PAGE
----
SINGLE CELL MULTIOMICS REVEAL NOVEL CARDIAC SUBPOPULATION CRITICAL TO VALVE MORPHOGENESIS
Alexander F. Merriman, MS1, Peter Kouretas, MD, PhD2, Mauro Costa, PhD1, Chun J. Ye, PhD2, Deepak Srivastava, MD1.
1Gladstone Institutes, San Francisco, CA, USA, 2University of California, San Francisco, San Francisco, CA, USA.
Objective(s): Valvular heart disease is a major source of morbidity and mortality with an anticipated increase in prevalence secondary to an aging population and increase in survivorship for patients with congenital disease. Further developmental studies are required to advance novel therapeutic development such as tissue engineered heart valves.
Methods: In this study, we have interrogated the later stages of valvulogenesis to understand the molecular mechanisms of valve formation via single-cell RNA/Chromatin Accessibility sequencing in the developing mouse heart.
Results: We identified a novel, rare cell population in the developing valve with a unique transcriptional profile comprised of highly specific developmental signaling pathway genes. These cells are first detectable after valve primordia formation at embryonic day (E) 12.5 and are spatially localized at the leading edge of the developing leaflets. Ablation of this rare subpopulation during development results in highly dysplastic valves, characterized by hyperplastic, redundant, immature leaflets associated with valvular stenosis and regurgitation. These dysplastic features are consistent with the features of several congenital valvulopathies including Ebstein's Anomaly, and pulmonary or aortic valve stenosis. Single-cell RNA sequencing analysis of a human fetal heart with hypoplastic left heart syndrome and critical aortic stenosis demonstrated a depletion of this cell population in the diseased aortic valve, suggesting these cells may be required for normal human valvular development as well.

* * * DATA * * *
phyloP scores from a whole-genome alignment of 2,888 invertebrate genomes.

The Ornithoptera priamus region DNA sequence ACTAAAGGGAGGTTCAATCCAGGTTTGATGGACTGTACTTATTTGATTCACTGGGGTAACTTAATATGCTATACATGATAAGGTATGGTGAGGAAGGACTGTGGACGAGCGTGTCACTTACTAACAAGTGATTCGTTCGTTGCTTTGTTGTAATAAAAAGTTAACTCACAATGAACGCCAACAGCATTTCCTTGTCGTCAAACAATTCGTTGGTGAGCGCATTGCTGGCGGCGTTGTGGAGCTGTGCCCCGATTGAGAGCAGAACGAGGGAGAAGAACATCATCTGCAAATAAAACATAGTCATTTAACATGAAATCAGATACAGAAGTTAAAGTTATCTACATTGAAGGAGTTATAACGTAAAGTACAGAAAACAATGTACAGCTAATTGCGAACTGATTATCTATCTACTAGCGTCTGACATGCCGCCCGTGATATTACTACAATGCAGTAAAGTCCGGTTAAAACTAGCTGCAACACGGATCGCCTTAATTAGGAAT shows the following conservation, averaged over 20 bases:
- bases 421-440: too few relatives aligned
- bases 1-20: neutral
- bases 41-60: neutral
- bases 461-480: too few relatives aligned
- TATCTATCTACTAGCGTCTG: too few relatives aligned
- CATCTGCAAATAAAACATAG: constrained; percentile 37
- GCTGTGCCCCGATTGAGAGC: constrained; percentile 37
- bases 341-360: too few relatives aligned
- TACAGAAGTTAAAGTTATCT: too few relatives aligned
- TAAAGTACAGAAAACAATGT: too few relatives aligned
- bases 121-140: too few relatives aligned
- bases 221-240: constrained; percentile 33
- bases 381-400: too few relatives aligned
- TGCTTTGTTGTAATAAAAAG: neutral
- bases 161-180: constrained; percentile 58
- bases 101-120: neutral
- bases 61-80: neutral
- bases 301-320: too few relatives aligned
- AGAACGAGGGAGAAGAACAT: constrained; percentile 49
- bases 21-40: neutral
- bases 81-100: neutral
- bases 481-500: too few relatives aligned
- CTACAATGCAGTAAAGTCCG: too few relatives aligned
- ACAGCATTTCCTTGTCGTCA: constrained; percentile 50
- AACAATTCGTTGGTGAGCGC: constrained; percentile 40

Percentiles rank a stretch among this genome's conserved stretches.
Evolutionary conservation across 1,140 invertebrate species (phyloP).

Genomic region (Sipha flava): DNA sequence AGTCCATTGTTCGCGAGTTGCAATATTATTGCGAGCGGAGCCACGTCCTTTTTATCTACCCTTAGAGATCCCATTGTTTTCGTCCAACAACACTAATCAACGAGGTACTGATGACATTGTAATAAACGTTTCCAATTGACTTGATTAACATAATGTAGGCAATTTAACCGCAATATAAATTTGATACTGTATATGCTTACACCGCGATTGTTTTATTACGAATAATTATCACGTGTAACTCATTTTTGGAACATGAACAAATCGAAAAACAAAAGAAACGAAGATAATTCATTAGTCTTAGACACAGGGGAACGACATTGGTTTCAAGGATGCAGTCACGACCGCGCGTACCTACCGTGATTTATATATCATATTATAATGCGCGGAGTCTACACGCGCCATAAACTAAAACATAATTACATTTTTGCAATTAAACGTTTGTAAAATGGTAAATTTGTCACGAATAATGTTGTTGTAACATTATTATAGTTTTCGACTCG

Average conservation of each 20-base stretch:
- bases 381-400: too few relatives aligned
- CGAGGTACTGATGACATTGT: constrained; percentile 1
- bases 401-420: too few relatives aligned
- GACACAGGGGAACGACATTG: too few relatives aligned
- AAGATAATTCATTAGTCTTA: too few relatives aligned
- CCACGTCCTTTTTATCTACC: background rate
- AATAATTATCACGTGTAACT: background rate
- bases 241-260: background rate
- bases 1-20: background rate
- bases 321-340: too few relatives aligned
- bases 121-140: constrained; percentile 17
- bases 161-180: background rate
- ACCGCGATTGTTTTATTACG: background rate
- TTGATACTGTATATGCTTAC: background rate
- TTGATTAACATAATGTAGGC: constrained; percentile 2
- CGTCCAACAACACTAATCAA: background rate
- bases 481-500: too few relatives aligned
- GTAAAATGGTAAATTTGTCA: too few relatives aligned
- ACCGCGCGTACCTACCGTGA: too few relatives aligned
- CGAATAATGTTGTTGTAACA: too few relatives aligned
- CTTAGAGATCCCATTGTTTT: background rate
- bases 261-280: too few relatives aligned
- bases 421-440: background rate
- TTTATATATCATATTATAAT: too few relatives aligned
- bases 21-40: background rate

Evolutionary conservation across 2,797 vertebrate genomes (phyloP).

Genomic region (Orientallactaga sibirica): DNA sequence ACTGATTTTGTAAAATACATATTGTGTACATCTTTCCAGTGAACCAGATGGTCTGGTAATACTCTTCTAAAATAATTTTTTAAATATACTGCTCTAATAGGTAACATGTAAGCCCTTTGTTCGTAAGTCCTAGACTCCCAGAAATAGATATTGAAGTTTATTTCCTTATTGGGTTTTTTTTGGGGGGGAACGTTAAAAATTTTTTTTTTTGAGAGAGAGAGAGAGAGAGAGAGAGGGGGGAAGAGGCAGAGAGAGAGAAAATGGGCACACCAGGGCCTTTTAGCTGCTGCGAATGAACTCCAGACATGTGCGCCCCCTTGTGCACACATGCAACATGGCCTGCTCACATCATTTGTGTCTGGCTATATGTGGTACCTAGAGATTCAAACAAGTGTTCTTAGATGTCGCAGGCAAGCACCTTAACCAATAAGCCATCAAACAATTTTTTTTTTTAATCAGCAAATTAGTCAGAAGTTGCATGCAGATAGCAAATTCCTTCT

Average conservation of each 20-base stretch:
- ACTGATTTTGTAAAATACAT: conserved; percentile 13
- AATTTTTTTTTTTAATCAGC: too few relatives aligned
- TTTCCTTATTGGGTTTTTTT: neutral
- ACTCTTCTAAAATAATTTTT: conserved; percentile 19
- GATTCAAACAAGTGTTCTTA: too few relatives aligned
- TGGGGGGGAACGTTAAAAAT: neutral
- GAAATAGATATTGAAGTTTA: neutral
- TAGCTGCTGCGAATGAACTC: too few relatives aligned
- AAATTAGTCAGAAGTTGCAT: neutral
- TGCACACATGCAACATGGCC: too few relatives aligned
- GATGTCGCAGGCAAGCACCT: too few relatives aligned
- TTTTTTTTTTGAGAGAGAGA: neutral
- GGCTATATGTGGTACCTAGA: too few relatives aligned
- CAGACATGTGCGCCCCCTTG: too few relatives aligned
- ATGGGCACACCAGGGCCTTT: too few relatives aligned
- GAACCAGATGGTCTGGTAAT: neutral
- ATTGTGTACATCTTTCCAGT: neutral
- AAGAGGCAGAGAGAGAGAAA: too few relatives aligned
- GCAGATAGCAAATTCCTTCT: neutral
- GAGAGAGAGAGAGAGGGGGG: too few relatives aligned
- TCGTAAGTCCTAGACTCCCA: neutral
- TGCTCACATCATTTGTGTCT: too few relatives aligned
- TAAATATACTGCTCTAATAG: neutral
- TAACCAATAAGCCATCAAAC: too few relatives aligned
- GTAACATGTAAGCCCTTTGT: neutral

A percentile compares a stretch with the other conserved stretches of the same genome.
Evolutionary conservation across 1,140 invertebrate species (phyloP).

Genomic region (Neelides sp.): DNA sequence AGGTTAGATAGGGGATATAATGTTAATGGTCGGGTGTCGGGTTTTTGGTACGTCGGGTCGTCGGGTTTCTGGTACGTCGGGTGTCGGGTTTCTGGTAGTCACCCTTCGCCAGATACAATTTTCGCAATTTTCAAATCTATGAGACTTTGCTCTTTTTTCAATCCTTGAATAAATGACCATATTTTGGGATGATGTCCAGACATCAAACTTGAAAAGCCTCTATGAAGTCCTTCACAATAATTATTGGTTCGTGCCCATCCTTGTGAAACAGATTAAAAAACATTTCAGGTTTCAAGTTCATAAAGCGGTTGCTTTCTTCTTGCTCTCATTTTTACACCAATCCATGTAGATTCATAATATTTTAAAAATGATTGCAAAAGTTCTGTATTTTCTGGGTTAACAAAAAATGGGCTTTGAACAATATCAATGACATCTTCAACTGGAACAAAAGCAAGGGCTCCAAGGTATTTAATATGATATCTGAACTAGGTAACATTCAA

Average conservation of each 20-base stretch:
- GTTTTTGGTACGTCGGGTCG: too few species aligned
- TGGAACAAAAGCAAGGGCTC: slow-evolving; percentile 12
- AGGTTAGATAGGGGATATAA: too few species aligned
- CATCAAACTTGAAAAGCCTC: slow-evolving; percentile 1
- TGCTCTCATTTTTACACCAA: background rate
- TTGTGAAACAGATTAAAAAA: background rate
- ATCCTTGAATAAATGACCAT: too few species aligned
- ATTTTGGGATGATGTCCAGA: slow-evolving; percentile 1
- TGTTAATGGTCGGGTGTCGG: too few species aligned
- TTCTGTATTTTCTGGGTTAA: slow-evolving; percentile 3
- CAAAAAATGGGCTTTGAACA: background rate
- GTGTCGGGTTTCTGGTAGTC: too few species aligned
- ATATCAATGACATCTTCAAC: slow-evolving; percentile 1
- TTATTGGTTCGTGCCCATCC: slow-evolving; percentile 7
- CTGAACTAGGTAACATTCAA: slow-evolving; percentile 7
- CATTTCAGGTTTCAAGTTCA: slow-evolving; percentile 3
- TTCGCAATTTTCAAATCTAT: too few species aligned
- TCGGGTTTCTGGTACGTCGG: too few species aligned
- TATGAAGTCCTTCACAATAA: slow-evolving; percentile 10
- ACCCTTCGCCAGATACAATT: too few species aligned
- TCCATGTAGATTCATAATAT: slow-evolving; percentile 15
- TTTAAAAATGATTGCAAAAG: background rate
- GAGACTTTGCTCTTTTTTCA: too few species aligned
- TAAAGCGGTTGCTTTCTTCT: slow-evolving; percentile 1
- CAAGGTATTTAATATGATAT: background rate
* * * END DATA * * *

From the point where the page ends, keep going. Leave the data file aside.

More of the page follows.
Conclusions: This study establishes the existence of a novel, rare subpopulation of cardiac cells that are critical to valve development and may contribute to the pathogenesis of congenital valvulopathies.
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